The graphs show that practically no growth occurred during February 2015 and as is often the case, January was a better growth month than February. The figure for February in terms of GDD was actually lower than February 2013, when we had our worst winter for years, so it shows just how prolonged the cold spell was this year, practically the entire month of February.

Unfortunately this year it was another wet January for many so that means early hollow coring opportunities weren’t great during the month, however with February being relatively dry for many till the end of the last week, a good number of clubs have aerated already. Reports from the south of England and Midlands indicate The Midlands, south and east of England only received 30 – 40mm of rain during February, but I know further west and north of this, amounts were much higher.

A consequence of the lack of growth during February for both winter sports fields and heavy play areas like tees, walkways between green and tees, etc is that there has been little recovery from play, so I anticipate these areas are going into March with significantly less grass cover than last year.

The problem will be generating growth if no rainfall is forthcoming in the drier areas of the U.K and Ireland, to wash granules in and get things moving, particularly if next week’s high pressure looks like keeping things dry. Ironic really that we will need some rainfall to get some growth in some areas of the country. It may be the case if air temperatures lift up for us that liquid fertilisation using low water volumes (to bypass a cold soil) will be the order of the day and certainly when it comes to greens fertilisation, I think this will be the case.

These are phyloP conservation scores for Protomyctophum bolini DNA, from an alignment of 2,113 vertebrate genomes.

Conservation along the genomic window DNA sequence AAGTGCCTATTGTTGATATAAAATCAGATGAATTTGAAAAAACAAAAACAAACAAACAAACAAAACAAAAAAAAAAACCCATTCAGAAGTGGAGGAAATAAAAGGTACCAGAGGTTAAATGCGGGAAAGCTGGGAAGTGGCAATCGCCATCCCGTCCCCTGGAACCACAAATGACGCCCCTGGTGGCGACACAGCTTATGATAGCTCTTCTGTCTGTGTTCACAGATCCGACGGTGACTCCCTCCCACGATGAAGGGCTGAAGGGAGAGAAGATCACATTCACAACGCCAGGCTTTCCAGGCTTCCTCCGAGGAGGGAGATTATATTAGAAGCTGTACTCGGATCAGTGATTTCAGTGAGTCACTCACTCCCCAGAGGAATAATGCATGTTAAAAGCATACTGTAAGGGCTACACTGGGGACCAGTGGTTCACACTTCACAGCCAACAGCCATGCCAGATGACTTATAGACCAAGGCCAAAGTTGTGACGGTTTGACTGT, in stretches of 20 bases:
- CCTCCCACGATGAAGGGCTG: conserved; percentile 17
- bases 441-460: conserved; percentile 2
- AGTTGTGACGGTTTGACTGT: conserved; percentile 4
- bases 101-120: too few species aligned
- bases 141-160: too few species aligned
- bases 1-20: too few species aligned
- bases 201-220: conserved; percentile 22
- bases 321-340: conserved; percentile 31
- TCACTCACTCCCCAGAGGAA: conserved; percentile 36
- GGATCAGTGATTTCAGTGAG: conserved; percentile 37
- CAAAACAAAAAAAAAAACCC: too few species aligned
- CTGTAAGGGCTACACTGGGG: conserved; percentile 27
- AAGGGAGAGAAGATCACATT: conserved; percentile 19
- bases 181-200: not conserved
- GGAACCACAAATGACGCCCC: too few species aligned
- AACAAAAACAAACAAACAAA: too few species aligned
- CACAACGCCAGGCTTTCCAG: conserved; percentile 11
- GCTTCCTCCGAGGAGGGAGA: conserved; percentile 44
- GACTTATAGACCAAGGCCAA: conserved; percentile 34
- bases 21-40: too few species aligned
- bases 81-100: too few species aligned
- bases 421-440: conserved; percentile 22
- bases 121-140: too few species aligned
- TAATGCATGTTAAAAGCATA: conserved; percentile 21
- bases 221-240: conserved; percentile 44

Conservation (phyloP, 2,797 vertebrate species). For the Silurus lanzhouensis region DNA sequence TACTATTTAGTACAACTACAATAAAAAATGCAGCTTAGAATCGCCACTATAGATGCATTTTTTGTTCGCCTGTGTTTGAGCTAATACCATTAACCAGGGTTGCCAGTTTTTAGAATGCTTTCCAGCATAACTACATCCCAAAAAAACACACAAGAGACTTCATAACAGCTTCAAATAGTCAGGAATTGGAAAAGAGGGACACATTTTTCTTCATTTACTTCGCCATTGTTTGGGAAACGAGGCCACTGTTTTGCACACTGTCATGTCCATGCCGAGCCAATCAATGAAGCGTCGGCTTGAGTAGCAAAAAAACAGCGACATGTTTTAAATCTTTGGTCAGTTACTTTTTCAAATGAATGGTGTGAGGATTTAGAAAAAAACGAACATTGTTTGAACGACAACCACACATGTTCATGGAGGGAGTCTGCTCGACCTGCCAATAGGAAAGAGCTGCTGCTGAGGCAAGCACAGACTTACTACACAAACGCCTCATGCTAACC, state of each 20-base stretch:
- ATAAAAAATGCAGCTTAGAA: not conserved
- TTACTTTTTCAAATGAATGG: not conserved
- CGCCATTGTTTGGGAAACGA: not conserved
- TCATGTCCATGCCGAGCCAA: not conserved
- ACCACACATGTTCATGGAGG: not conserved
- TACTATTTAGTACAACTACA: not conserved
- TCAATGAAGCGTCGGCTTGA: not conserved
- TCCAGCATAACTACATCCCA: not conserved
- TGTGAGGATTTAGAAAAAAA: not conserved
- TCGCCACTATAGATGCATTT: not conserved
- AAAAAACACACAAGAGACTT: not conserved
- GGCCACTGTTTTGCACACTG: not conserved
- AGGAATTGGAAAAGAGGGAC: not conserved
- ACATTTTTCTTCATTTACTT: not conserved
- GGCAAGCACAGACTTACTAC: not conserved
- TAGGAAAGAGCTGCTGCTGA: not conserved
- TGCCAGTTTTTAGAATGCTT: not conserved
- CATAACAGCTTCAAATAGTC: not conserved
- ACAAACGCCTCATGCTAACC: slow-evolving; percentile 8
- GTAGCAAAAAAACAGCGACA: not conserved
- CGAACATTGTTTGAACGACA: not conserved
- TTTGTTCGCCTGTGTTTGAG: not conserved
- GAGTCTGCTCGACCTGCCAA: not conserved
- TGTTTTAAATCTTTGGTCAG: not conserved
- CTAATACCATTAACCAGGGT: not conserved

Is a foliar fertiliser different from a liquid fertiliser ?

I attended an ok class on Foliar Fertilisation at GIS2015, only ok because it tended to deal with the use of liquid and foliar fertilisers during warmer climates and its conclusion was that urea was the best foliar fertiliser.

Of course the issue over here is that urea has to be converted by hydrolysis and the presence of an enzyme (urease) before it is plant-available and this process requires temperature. Now temperature is something we don’t have in the spring in the U.K and Ireland, so if you went spraying straight urea everywhere this week for example, you would need a calendar to gauge the response it would be that slow. This time of year, ammonium and nitrate N forms are key to getting an early spring response because they don’t require conversion to be plant-available and even if they are less efficient in terms of plant uptake (the plant leaf takes up nitrate less effectively than ammonium or urea it appears) you still see an excellent turf response from applying these N forms in a foliar form.

Back to my question, is a foliar fertiliser different from a liquid fertiliser ?, the answer is yes in terms of application water volumes, but no in terms of nutrient forms. Their guidance was that anything over 500 litres of spray solution per hectare tended to wash the spray solution off the leaf and so you got limited leaf uptake, but more root uptake.